Lake owner makes 11th-hour pitch to achieve settlement with Town

September 8, 2016   ·   0 Comments

In an 11th-hour bid to avoid a costly Niagara Escarpment Commission (NEC) hearing, the owner of the proposed site of occasional water-skiing events has written Mono Mayor Laura Ryan proposing an out-of-court settlement.

In the letter, Caledon orthodontist Cliff Singer offered to host no more than two water-skiing competitions annually instead of four permitted under an NEC decision that is being appealed by the Town of Mono.

The hearing, scheduled to open today (Thursday) at the town’s municipal offices near Mono Centre, is scheduled to run five days, but the Bay Street lawyer hired by the Town wants it extended to six days, enough to deal with 43 issues he wants to raise in support of denying the development permit sought by Dr. Singer. The additional time could also be used to deal with a long list of restrictions the Town has proposed in the event it loses the main battle.

In his letter, Dr. Singer told Mayor Ryan he had tried “very hard to reach an acceptable compromise with yourself, Council and Plannner/CAO Mark Early,” noting that last April he had sent the Town a chronology of his attempts to resolve concerns that the competitions on his man-made lake in a worked-out gravel pit might be in breach of Mono’s noise bylaw or somehow cause air and water pollution. “I have no desire to put my pond water at risk or waste my money or the Town’s on needless litigation.”

He proposed that in exchange for the Town withdrawing its appeal he would reduce the number of proposed competitions to two from four annually and hold them only between June 15 and September 15 instead of between May 1 and October 31, the period allowed by the challenged development permit.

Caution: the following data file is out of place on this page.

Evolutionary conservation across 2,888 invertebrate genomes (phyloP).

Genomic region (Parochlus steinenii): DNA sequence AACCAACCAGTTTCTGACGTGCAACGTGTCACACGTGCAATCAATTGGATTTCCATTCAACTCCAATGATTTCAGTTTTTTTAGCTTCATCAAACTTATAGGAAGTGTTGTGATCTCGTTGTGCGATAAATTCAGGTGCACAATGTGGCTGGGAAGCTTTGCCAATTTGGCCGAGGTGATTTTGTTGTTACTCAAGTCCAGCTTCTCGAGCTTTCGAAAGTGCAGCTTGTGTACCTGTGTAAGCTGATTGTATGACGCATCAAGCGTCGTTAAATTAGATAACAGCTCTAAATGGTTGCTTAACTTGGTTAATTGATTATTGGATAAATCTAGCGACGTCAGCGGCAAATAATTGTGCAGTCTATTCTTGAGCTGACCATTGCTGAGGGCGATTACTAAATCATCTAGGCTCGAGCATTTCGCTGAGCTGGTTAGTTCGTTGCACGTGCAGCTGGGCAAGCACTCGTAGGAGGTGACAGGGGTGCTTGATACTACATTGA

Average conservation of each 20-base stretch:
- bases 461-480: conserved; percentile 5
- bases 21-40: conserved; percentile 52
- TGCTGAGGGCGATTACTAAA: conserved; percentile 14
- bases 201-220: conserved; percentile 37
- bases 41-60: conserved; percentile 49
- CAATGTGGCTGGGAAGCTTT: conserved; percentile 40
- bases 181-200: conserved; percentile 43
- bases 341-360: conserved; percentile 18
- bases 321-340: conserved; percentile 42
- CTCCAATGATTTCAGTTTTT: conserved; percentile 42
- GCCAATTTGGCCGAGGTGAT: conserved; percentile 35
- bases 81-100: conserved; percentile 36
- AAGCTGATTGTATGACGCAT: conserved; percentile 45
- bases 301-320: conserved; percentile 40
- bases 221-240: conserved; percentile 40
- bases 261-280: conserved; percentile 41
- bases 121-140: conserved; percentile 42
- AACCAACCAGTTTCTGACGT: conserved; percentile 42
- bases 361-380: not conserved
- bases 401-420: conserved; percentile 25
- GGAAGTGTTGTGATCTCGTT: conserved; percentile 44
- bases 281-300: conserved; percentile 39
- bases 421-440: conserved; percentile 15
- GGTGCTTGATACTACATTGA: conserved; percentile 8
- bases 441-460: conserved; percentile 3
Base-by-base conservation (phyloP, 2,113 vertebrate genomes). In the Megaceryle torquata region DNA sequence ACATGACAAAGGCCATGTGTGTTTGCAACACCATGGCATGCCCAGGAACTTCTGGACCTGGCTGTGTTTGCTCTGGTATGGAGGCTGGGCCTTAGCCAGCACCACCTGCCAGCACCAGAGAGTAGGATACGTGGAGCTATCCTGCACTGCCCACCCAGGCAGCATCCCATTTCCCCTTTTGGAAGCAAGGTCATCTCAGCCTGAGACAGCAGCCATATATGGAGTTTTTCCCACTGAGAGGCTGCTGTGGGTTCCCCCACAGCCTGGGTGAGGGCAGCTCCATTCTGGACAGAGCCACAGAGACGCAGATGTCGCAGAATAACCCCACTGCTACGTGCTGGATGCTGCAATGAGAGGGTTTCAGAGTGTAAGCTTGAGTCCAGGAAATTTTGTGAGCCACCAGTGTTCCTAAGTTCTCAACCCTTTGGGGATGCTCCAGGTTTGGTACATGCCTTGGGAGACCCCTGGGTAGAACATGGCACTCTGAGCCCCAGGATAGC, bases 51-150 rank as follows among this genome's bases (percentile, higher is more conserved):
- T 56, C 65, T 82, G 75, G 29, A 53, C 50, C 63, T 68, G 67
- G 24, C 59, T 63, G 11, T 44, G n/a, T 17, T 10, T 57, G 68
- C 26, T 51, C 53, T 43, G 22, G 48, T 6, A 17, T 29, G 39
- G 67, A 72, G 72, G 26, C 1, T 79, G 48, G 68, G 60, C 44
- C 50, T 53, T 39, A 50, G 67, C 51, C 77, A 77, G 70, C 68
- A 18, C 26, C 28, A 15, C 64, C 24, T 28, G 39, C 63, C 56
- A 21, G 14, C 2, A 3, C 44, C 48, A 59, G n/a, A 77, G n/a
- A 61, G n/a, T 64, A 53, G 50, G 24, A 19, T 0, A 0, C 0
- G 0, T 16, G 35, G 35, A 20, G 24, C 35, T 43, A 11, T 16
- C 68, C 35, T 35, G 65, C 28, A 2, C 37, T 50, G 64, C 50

Beyond that, he said he would abide by terms of a special event permit issued by the Town so long as its requirements would be “reasonably obtainable in a 60-day time period prior to our competitive gathering and not incur a combined, total cost of more than $250.”

As for the noise bylaw, he undertook that the competitions would meet its requirement that they take place within the hours of 7 a.m. and 7 p.m. on weekdays and 9 a.m. to 7 p.m. Sundays, and assured the mayor that there would be “no demonstrable negative environmental consequences as a result of the water ski competitions.”

Advising the mayor that a member of Mono Council would be welcome to attend the competitions, Dr. Singer said he had already “fulfilled the Town’s request of a $2000  acoustic study which found that my water ski boat meets Mono’s noise by-law,” and had tested nearby wells “to demonstrate that there are no detectable levels of gasoline in neighbours’ wells and I commissioned a hydrogeology report from a hydrogeologist which concludes that my requested boating activity poses minimal risk.”

The letter concluded: “No one is more committed to maintaining and enhancing the environmental integrity of our land than our family.  The Town and I share a common goal of promoting healthy, responsible, environmentally sustainable recreation in our community.  The activity I am requesting facilitates our mutual objective.”

Readers Comments (0)

Please note: Comment moderation is enabled and may delay your comment. There is no need to resubmit your comment.